American Club Football in Crisis? 2010 Will Tell the Story

We’re not quite there yet, but the situation is much worse than a great number of American footy fans would like to admit to.

First tier Major League Soccer may have officially hailed 2009 as a watershed year for the sport in the United States, but in fact 2010 will be the year which determines whether or not MLS is on the right trajectory.

The Collective Bargaining Agreement with the MLS Players Union expires in January 2010 and all early indications tell us that MLS does not want to move in the players direction on reforming MLS’ structure to meet FIFA mandates and directives. MLS’ appears ready to move in the players direction on salaries and spending, but not more importantly on dumping single entity, allowing free agency and transfers within the league.

MLS was also the centerpiece of the USSF’s plans unveiled in 1998 to compete for the World Cup title in 2010. Entering the year, not many experts give the United States a realistic chance of competing for the title, but then again these same experts didn’t give the US its due before the 2002 World Cup.

The second tier United Soccer Leagues competed with half as many first division clubs in 2009 as it did in 1999, a clear sign that second division football, or minor league soccer  of a professional variety cannot survive in most American markets without the prospect of promotion to the overall top flight nationally. Now USL finds its most storied clubs, including several that have stuck around since the 1990s leading a breakaway league that has adopted the name of the defunct NASL, the league that made the sport big time in many American homes in the 1970s.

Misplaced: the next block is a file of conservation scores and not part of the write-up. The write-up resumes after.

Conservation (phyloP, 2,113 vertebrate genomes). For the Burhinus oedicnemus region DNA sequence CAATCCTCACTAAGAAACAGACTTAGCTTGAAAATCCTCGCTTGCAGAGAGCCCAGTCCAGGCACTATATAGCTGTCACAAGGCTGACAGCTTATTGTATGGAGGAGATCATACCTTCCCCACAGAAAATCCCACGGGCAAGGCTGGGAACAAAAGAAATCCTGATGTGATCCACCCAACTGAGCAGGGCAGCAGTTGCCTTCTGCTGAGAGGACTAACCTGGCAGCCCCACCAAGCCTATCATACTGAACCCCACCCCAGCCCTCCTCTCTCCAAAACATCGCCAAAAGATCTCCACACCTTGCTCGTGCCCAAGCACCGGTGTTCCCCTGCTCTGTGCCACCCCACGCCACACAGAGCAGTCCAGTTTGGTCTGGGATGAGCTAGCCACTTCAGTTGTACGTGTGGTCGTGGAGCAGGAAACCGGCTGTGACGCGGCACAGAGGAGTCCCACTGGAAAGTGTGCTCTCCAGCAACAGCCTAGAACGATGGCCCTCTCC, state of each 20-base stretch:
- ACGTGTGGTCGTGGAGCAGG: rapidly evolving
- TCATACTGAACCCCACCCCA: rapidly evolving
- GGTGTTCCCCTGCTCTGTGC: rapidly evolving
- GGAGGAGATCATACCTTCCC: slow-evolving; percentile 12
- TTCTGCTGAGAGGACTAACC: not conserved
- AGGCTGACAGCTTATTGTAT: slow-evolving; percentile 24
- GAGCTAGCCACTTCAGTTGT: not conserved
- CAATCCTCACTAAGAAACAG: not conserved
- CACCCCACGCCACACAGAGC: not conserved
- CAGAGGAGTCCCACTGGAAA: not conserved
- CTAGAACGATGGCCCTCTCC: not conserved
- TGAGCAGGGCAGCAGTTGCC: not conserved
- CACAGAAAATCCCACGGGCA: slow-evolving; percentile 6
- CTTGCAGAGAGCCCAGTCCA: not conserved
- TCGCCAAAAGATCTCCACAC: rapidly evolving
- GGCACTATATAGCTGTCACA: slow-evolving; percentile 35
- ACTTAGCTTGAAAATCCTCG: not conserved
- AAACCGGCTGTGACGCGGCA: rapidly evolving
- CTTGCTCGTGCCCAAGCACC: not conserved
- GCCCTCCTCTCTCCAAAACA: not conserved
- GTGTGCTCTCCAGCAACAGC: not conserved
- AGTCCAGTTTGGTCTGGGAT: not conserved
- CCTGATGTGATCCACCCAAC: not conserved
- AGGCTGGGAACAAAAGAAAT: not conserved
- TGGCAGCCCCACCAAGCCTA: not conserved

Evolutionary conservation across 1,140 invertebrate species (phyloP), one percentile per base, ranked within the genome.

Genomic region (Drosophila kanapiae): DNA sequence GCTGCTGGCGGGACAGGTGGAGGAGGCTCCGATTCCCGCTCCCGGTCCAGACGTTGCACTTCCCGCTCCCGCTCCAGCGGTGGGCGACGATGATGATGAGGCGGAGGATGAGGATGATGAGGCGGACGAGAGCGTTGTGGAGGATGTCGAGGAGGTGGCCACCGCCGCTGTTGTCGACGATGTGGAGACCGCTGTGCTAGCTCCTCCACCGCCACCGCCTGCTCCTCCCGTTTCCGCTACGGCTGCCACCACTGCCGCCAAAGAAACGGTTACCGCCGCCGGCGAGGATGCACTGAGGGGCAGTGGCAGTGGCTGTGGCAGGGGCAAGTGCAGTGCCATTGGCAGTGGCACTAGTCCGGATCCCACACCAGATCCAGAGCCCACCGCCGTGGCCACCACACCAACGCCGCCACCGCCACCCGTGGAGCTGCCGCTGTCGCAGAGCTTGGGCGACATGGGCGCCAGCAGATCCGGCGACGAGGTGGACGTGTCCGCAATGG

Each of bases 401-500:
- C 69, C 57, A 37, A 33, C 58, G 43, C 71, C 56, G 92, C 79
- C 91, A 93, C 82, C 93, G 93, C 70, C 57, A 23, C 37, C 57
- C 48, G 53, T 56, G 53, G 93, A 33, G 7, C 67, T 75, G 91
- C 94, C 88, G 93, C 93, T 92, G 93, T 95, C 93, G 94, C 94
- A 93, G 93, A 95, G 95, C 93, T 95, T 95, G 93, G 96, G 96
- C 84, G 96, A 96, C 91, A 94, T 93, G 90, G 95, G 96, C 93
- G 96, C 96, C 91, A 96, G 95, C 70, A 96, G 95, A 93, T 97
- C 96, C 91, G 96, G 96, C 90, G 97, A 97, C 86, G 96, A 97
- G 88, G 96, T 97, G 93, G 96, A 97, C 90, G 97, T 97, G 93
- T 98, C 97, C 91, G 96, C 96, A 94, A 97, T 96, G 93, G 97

But the new league is not the NASL, even if they call themselves such. Kaka, Ronaldo, Lampard, Seedorf and Ballack are not flocking stateside the way Pele, Eusiebo, Best, Cruyff and Beckenbauer did. This league instead is trying to bridge the gap between USL which was decidedly minor league (despite some very good results in international competitions)and MLS, which despite being a “major” league has serious issues with its structure and the way it treats its players.

I’ve spent some time speaking to NASL leaders, and have no doubt they are competent and that the league has potential. But, I also know that after twenty years, USL has essentially failed with its professional setup (despite its outstanding amateur and youth structure) and that MLS isn’t as far along after 14 years as many of us had hoped it would be. These realities mean that skepticism of the new NASL must be higher than optimism. After all, we still haven’t gotten club soccer right in this country after so many tries.

American Club Football/Soccer isn’t in crisis yet, but 2010 could be a very bad year, or the tipping point of something even greater. Right now, we just don’t know which way things will turn.